No Virgins

No Virgins

There were 20 minutes when no one was there.
Not on the beach.
Not in the water.
Not across the pond.

I strip down in an instant
and dive into the September waters
without compassion
and daringly continue out
toward our town
the altar of summer.

I lift myself onto the dock
and lie there
under the sun,
one middle-aged breast
deflating to each side.
No virgin offering
to this lasting day of summer.

And before I hear a car door slam
or the crunch of a stick underfoot,
I slip off the dock
and make my way back through the cool water to the shore.

I wrap myself in a towel,
and stand at the water’s edge
to let the sun kiss my face,
in communion with the stillness
of water
of Everything.

Just then, a head appears,
out of the soft ripples I left behind.
It’s the one we’ve watched grow from a chick on his mother’s back
to being left behind by the mating pair to come of age on his own.

The loon and I regard one another,
and then he dives under the water again,
and I sit down with a book.

Russ and Andi appear
in their beach chairs
behind me
in the grass.

And together
we hold the silence
of the eternal moment…
of this summer day

Until we’re startled by a flock of geese
who lift from the banks
and swoop across our view,
and circle the pond
and rise over the mountains

Heading south.


country mouse, part III, street parking success!

country mouse, part III, street parking success!

(Part III of a week in the “city” for CSW59)

One last day of street parking–without a ticket or a tow (albeit tons of tension)–and we made it!

Not only that, but for a moment, we were in the tribe…

On our last opposite-side parking adventure, we found a spot almost too good to be true; but then we spotted it… another fire hydrant. (You don’t realize how many hydrants there are until you try to street park.)

We pulled in anyway, thinking/hoping we were far enough away; which was impossible to ascertain given that the markings on the curb were buried in ice and snow. But then another car pulled in front of us, and another car in front of him, and we figured we had to be safe.

When we first considered opposite side parking, my naiveté led me to miscalculate just how many times we’d have to relocate the car. Twice a week, I thought, that’s not too bad. But what I hadn’t figured was the exponential effect of both sides having the twice a week bans.

It wasn’t until the last morning that we noticed how the city folks strategized this equation when we realized that each parked car had a driver in it.

People apparently doubled parked until the street sweeper passed and then pulled back into their spots and waited inside their cars until the 90 minute parking ban was complete.

(Worth noting: the “street sweeper” this time of year is a guy with a shovel or jack hammer or miniature front loader, and plenty of potential parking spots require 4 wheel drive to climb atop the frozen mounds of snow.)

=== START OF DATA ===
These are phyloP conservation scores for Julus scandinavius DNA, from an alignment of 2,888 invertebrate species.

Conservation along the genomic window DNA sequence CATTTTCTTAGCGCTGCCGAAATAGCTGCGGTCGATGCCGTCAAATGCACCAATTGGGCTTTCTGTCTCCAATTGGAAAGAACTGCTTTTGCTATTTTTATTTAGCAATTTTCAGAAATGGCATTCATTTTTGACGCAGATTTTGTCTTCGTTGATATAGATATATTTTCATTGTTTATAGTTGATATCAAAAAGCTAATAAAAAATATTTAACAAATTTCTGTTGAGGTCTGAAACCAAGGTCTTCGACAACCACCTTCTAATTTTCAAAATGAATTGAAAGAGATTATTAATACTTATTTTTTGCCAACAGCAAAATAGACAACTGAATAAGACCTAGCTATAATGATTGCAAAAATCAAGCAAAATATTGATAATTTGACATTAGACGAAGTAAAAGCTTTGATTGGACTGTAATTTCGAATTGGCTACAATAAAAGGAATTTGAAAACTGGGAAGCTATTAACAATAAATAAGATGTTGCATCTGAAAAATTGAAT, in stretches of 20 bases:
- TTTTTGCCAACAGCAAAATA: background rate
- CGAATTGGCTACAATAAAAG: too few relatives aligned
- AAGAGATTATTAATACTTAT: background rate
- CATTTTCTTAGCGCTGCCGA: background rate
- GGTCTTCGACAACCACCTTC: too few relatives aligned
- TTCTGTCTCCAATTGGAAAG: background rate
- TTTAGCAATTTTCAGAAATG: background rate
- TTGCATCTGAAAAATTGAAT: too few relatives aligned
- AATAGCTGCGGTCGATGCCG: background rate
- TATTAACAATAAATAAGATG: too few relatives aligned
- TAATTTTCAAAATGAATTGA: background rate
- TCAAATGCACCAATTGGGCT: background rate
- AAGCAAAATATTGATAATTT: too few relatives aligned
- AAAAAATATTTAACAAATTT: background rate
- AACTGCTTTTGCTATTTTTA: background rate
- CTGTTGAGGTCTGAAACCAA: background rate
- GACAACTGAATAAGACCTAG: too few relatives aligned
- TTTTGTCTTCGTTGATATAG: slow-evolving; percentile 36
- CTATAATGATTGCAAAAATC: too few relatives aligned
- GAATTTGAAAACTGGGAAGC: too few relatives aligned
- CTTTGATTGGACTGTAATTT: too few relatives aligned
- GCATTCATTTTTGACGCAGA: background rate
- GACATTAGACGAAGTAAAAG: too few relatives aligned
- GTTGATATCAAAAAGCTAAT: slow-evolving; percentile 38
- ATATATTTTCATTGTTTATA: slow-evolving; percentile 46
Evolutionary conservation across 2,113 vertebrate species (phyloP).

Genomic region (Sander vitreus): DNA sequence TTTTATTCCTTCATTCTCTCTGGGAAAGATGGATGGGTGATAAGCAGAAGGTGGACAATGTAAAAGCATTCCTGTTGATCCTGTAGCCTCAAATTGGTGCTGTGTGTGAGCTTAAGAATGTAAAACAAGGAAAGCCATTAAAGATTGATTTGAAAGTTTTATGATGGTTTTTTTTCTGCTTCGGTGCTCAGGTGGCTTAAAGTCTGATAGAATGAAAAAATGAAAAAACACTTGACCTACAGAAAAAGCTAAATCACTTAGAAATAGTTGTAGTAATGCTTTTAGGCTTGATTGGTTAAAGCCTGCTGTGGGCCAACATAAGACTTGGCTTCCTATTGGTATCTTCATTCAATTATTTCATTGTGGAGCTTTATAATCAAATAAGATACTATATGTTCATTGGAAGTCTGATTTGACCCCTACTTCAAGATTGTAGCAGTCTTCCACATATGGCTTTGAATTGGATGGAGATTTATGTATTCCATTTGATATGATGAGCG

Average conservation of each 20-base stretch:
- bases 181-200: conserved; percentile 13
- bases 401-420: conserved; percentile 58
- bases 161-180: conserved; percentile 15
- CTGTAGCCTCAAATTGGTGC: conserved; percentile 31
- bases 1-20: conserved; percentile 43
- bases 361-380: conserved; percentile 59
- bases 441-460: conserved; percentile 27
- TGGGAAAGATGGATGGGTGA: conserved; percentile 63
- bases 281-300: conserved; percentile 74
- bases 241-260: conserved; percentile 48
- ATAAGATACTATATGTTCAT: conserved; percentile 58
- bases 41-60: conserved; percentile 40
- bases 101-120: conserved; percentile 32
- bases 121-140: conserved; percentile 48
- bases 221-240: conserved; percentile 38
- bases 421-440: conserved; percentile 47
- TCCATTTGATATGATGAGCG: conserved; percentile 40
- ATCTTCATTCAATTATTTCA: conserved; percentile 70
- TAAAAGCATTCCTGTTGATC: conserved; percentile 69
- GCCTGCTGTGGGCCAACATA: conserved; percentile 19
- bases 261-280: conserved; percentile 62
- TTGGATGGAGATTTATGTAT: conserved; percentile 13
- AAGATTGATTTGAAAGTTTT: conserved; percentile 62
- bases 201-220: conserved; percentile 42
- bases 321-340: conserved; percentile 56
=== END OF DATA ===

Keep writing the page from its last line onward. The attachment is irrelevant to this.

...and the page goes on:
A moment later, a man dressed in a chef’s apron got out of the car closest to the hydrant and proceeded to knock on each of our windows, asking if we’d move back a bit. We all happily complied, even the woman behind us, who had been napping beside her small white dog.

It’s these tiny moments of tenderness that astound me in a city that appears tough and insular. The man in the apron smiled his appreciation and got back into his car as we all waited out the minutes, together.

At the stroke of 10:00 am, a string of car doors opened.

There were no greetings, or smiles, but there was a palpable sense of communion in our footsteps.

(click here for: country mouse, part I AND country mouse, part II.)

Blueberry Communion

Blueberry Communion

On Sunday mornings in deep summer, we stroll up MacArthur Road to the farm stand atop the hill. Our walk is canopied by lush green until we arrive under the bright expanse of sky–for the morning service.

Each parishioner, barefoot or sandaled in the grass, takes communion from the tray beside the coffee pot: a golden scone filled with juicy goodness.

Today’s choice is raspberry or blueberry; the latter having just ripened on the hill.

I am not fit for company this morning, so I tuck a scone into my basket, and head into the field under the netting where the berries grow.

I cannot pluck a single berry without slipping into the past–falling in beside my great-grandmother Mildred in Delaware–picking and packing and canning and freezing to last us through winter.

Today, it seems I can’t pick at all. My husband has slipped in beside me and works diligently at a single bush, while I bob from plant to plant, taking in the shades of blue and purple and black, in communion with Nana.

The dew on the berries lightens the impact of yesterday’s trauma: A diving accident. A cat scan. 16 stitches. Blood pouring down my son’s face as he emerges from the pond.

This morning he is reborn. Prancing down the stairs, dressed in white, claiming, “I might as well wear something nice since I can’t do anything to get dirty.”

At 16, his life is temporarily restricted by this injury; but at 47, I feel undone, not just by what happened but what could have happened.

As my husband fills a basket with berries for breakfast, I pluck, as our youngest once did–nibbling my way through the patch–letting the sweetness of the last day of July soften my spirit on this Sunday morning.